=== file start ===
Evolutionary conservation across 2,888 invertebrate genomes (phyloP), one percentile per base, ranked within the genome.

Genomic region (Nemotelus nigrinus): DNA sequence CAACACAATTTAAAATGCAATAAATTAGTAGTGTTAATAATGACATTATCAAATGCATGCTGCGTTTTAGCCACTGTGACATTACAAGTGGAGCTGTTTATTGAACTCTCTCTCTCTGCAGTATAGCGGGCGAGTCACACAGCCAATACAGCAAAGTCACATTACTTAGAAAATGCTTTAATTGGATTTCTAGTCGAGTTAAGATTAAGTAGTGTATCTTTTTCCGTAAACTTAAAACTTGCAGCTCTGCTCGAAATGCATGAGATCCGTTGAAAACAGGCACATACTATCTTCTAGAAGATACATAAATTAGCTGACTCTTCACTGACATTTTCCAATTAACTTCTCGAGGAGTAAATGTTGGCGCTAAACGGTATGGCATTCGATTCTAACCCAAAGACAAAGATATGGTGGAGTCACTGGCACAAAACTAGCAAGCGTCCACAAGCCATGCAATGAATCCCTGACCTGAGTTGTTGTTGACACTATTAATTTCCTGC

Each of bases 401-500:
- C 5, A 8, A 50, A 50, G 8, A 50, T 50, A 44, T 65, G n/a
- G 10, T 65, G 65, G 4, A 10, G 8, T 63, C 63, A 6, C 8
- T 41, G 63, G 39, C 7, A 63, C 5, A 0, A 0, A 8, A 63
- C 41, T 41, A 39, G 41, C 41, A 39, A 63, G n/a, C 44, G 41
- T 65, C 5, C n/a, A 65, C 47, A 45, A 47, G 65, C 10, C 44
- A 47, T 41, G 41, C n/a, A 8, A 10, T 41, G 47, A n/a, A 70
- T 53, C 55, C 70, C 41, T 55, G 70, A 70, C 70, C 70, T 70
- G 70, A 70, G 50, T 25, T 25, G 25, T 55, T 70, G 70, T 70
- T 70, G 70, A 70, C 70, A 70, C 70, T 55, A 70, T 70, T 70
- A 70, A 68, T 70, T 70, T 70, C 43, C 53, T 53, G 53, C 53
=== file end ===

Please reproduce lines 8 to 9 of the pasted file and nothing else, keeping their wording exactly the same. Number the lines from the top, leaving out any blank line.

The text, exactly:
- T 65, C 5, C n/a, A 65, C 47, A 45, A 47, G 65, C 10, C 44
- A 47, T 41, G 41, C n/a, A 8, A 10, T 41, G 47, A n/a, A 70